New technologies have recently been trialled by Tideway and Thames Water, to investigate their effectiveness in carrying out inspections for the future Thames Tideway Tunnel system. The hope is that this technology will reduce the need for workers to enter the tunnel – a potentially hazardous working environment – for routine maintenance in future.
In order to test the effectiveness of existing and emerging equipment, two elements of inspection were identified for assessment – inspection of the main tunnels themselves, and of the various shafts and structures that feed to the main tunnels.
Key to the tunnel tests was ensuring that the equipment could be entirely autonomous in its operation, and not reliant on tethers, cables or remote controls that would complicate deployment, use and recovery. The equipment also needed to be able give accurate location of defects or items of interest within the tunnel; bearing in mind that geolocation / GPS is not possible within the tunnel.
Thames Water and Tideway worked with a leading software and robotics company, who supplied a four-wheeled autonomous rover unit for the trial conducted in the Lee Tunnel and Abbey Mills Shaft F. Equipped with LIDAR, stereo cameras and additional sensors, and with Artificial Intelligence capabilities, the rover was theoretically capable of fulfilling the brief. In fact, a similar rover had been used as part of the exploration of the planet Mars!
Additional tests were carried out live in the tunnel to assess how the rover would perform against unexpected obstacles and conditions in the tunnel, with some very promising results.
In addition to the rover, remotely operated drones were tested within a shaft, specifically, to assess if drones could be used to provide visual assessments of these structures.
Initial findings of the trials were presented to Thames Tideway Tunnel project staff earlier this month. Further to this, staff were given the opportunity to trial virtual reality goggles to undertake a virtual inspection of the tunnel – a unique experience for all.
The initial trials were very promising, however this is just the start of the journey towards autonomous inspection, and both Thames Water and Tideway will continue to work with the supplier and the wider industry to develop and refine the technology and our requirements.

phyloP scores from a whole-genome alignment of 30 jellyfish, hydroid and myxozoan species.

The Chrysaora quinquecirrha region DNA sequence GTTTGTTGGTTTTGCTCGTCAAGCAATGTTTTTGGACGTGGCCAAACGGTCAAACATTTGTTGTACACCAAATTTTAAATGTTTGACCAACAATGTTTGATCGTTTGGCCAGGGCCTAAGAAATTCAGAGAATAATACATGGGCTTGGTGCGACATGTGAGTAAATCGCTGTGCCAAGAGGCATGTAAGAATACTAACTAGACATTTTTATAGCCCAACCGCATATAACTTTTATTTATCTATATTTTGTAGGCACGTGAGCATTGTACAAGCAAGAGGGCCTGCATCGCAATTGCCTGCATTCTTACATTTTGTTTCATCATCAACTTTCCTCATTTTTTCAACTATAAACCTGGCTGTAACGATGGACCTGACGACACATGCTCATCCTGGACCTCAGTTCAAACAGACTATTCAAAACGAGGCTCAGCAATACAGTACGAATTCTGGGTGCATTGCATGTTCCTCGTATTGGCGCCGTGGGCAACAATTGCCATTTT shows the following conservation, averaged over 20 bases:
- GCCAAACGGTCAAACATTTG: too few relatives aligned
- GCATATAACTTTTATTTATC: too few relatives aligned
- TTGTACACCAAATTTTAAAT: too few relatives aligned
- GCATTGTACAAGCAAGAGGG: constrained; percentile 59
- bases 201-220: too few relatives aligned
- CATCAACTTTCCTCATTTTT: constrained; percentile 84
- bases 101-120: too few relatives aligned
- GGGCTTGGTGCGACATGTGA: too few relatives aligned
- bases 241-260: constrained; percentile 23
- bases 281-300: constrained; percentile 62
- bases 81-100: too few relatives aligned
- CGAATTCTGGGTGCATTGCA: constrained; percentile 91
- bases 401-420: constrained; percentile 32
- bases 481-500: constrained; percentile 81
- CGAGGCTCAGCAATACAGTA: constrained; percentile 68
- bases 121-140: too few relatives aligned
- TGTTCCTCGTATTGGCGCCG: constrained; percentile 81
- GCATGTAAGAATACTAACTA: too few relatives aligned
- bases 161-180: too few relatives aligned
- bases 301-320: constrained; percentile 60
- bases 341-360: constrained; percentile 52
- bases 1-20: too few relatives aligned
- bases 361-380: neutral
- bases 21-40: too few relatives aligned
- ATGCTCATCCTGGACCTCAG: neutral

*This blog was written by Nick Baker, Tideway London
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Please join us for our annual Raftrace, as we raise money for WaterAid, which is a part of our Thames Love Malawi campaign!
This year’s theme is based around Independence Day, since it takes place on 4th July.
We got a sneak preview of the rafts; one team has decorated their raft to look like a 1950s dinner and another team is paying tribute to the Will Smith’s movie Independence Day.
This event is open to the public and will be held at Reading Rowing Club.
Don’t worry there’s plenty of parking. If you drive past the entrance to the Crowne Plaza car park, through the pay as you go car park onto the fields, where our stewards will help you park safely.
There will be a BBQ, ice cream van and fully licensed bar for everyone to enjoy as well as stalls to check out.
Our executive team will be spilt into two teams, at 5pm they will have a pop quiz challenge. The losing team will have to ride their raft wearing Mr. Tappy (WaterAid) mascot costume.
Here’s the agenda
4pm: Come and view the rafts being prepared, have a drink and enjoy the atmosphere
5pm Executive challenge
6pm: Race begins
7pm’ish: The reason why we say 7pm’ish, it really all depends on when the rafts come in. This is the part where we give out prizes (1 st , 2 nd and 3 rd place) the best fancy dress and the least sporting behaviour (since participants are highly encouraged to splash each other)
Other companies in and around our region will be participating in the race too.